Business development · 15 March 2017

Nine top tips for keeping morale high during an acquisition transition

Managing an acquisition transition
Managing an acquisition transition

Mergers and acquisitions can be a great way for businesses to grow at a fair pace: they offer the chance to diversify and expand, while eliminating competitors. However, managed poorly, they can be disastrous for your HR department.

When there is talk of a company being acquired, it is natural for employees of that business to be concerned. They don’t know whether they’ll be laid off, and even if they keep their job the merging of divergent company cultures and increased workplace competition might raise stress levels.

When looking to sell a business, integrating two sets of employees from different corporate cultures when can be especially tricky, as an ‘us and them’ mentality can develop and fester.

The threat of losing their job or of sudden, dramatic change can be intimidating for employees, potentially damaging morale and productivity, which will impact your business’ bottom line. You don’t want to do that, especially when you are selling a business.

There is also evidence that once you’ve lost an employee’s trust, it’s harder than you might think to win it back. A recent study has shown that if, during the acquisition period, an employee is laid off and later rehired, morale is likely to remain low.

In fact, the employee is likely to take more sick days off than if they had only received a warning notice.

So what can you do? If you are acquiring a new business, you need to be aware that, to some extent at least, the workforce might be feeling a bit blue. It’s your job as an employer to tackle these anxieties head on and keep staff happy and working at peak performance.

Top tips for protecting morale during an acquisition transition

  • Keep everyone as informed as possible – during initial acquisition talks, it may not be appropriate to keep all employees fully informed. However, communication is key and you shouldn’t hold back on giving bad news just because it’s unpleasant. From an employee’s point of view, knowing you’re losing your job is better than being kept in limbo, because they can start making plans for the future
  • Set a clear training plan – once two companies have become one, there might be some confusion over who is responsible for what, and some employees might not be used to the new way of doing things. Make sure everyone is aware of what their role encompasses, and train all new employees on processes they may be unfamiliar with
  • Make time for one-to-one meetings – your employees are individuals, so treat them as such. A one-to-one meeting lets your employees feel like they are being heard, and allows them a specific time to voice any concerns they may have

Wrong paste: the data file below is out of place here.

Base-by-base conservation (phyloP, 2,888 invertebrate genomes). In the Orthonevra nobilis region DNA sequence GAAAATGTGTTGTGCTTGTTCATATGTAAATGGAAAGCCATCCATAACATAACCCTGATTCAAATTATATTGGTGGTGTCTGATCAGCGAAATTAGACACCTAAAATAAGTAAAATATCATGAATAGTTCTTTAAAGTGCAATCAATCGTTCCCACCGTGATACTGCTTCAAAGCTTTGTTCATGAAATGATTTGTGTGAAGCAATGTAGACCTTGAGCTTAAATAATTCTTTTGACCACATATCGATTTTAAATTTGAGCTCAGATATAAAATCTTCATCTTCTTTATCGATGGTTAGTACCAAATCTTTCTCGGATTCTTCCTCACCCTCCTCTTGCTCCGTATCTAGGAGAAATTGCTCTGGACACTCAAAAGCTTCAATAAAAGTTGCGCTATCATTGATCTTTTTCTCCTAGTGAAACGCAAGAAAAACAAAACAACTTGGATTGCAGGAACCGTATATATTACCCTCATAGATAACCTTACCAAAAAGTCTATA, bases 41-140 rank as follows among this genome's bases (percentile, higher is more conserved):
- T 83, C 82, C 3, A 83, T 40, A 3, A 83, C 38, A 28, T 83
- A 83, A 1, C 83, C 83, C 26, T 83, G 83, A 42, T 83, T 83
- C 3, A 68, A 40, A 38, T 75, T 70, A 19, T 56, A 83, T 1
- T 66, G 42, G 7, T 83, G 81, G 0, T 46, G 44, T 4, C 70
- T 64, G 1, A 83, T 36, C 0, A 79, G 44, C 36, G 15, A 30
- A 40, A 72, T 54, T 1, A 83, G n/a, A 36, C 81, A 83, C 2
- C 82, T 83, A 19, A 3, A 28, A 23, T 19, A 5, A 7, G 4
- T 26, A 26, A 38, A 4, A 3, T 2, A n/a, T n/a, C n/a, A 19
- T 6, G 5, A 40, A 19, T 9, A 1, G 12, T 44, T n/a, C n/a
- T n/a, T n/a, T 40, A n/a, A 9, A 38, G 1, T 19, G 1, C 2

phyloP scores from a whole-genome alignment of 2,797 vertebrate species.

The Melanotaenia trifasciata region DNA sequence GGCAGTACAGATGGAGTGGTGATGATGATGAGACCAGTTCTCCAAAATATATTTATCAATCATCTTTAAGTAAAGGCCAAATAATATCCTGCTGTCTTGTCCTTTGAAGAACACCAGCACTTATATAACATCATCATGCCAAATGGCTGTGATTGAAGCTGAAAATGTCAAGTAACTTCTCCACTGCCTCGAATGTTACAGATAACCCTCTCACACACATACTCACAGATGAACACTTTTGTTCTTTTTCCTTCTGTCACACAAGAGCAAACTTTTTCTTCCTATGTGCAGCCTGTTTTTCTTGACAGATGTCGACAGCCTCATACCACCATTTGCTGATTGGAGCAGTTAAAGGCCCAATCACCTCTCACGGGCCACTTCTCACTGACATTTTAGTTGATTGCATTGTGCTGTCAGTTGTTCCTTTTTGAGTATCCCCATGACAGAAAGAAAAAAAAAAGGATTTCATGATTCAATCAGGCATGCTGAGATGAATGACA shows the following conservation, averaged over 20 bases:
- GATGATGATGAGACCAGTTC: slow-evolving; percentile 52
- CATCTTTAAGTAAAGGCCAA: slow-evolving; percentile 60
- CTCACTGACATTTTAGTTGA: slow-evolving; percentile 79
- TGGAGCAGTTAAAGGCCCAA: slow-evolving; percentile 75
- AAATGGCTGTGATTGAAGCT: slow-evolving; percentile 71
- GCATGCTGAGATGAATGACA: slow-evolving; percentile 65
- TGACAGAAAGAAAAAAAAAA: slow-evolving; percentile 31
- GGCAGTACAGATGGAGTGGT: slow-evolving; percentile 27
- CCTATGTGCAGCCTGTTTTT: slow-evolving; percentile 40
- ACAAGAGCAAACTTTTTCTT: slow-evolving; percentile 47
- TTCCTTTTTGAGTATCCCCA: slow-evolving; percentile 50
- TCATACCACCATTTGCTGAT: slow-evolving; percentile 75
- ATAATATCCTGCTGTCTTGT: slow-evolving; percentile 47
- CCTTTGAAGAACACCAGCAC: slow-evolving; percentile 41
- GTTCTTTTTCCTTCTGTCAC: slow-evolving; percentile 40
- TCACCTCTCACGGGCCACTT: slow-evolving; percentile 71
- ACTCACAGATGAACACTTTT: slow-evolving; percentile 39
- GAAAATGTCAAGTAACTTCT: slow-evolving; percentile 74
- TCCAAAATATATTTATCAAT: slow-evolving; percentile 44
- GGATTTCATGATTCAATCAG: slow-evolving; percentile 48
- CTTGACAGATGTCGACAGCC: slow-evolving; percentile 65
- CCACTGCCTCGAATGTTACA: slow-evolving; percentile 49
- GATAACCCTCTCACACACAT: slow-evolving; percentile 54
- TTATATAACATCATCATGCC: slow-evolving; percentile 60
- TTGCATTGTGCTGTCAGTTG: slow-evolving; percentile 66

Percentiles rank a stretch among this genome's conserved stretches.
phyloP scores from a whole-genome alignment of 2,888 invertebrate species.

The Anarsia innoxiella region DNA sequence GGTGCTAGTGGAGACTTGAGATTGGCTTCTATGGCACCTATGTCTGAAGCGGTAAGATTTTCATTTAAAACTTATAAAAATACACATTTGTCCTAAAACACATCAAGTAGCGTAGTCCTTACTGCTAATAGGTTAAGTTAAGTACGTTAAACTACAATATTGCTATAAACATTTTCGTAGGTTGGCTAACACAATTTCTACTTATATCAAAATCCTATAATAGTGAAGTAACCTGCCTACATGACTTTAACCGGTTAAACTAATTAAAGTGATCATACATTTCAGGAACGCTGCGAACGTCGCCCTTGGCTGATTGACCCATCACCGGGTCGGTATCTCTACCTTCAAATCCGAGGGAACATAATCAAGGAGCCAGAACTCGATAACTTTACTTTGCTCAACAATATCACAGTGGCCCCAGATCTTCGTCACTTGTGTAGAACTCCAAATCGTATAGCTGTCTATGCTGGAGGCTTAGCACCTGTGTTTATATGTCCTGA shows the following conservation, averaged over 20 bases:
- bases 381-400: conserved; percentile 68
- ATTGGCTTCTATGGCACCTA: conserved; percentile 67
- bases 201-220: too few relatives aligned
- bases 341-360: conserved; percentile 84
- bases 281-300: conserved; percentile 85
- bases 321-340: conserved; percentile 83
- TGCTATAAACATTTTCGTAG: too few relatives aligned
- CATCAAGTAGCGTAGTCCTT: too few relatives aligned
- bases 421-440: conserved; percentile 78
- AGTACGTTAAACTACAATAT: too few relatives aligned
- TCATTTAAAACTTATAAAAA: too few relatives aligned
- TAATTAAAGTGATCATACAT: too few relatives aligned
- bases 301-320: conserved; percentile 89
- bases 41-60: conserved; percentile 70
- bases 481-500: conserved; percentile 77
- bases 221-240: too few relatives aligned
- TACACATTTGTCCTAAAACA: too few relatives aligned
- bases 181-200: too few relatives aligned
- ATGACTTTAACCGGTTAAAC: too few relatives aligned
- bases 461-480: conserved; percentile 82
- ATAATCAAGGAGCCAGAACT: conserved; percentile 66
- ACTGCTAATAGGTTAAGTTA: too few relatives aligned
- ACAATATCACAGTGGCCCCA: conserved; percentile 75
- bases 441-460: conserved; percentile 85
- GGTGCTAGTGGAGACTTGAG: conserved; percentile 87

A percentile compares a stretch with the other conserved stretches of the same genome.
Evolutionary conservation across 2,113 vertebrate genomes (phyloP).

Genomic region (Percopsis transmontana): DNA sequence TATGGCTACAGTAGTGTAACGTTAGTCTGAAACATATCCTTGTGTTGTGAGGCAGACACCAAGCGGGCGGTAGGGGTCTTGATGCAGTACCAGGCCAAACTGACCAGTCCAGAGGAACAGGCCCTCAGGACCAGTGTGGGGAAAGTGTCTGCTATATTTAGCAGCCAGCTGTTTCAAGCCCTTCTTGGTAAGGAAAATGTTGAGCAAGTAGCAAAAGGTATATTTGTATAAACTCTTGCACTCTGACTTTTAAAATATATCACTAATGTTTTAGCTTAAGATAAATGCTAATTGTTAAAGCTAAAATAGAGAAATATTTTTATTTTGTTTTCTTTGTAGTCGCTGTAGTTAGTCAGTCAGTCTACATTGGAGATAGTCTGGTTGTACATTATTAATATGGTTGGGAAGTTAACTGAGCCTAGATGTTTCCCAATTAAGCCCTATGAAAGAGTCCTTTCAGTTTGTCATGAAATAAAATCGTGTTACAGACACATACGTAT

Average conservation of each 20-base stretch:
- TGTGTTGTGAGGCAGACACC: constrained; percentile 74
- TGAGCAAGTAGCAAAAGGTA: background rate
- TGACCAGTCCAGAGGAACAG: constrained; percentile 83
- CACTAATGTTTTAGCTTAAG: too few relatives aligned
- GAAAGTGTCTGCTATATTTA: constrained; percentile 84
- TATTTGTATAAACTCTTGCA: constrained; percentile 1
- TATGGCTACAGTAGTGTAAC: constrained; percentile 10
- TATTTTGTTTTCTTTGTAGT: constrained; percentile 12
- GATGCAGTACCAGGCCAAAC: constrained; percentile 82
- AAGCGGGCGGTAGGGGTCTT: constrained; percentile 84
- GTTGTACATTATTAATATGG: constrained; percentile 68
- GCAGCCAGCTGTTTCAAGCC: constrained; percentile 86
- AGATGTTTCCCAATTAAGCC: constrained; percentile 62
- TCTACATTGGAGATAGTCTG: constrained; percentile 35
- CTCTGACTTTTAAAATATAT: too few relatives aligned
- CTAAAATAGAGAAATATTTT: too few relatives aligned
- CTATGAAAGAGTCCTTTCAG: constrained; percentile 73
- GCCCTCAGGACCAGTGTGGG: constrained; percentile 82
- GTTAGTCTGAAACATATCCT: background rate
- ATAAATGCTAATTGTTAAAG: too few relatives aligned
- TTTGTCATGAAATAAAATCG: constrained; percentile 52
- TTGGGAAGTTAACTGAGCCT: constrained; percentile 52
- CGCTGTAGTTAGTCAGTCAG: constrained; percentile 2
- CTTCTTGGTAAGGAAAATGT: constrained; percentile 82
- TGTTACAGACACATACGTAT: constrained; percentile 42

• Recognise and reward employees – when someone does a good job, make sure to let them know. This doesn’t have to be expensive; a simple “well done” or a small token of appreciation can make an employee feel valued
  • Organise social gatherings – when two companies come together, there may be a culture clash. Some employees might be used to playing music, some may be chattier than others. To prevent an “us and them” mentality developing, organise group-bonding exercises and social gatherings to give employees the chance to mingle and feel at home with each other
  • Encourage staff to take a break – whether that’s taking a couple of minutes to chat and have a cup of tea, or eating lunch away from their desks. You could even have a pool table or other games set up in a break room if you have the space
  • Switch from email to instant messaging – emails can feel a bit formal. Switching to Skype or Slack for company use can make everyone feel a little bit more connected
  • Have a suggestion box – it is important to make employees feel listened to, but sometimes they might not want to raise concerns with their boss. An anonymous suggestion box is a good way to make sure you’re getting honest feedback
  • Increase holiday allowances – even an extra day or two, or perhaps extra days earned after set time periods with the company, can do wonders for morale and loyalty

There are many ways to improve morale in a company, and doing so is rarely more important than when managing staff in a recently acquired business. To keep things ticking over smoothly, stay alert to grumblings of discontent and take action promptly when necessary.

Remember: a happy employee is a productive employee!

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ABOUT THE EXPERT

Letitia Booty is a special projects journalist for Business Advice. She has a BA in English Literature from the University of East Anglia, and since graduating she has written for a variety of trade titles. Most recently, she was a reporter at SME magazine.

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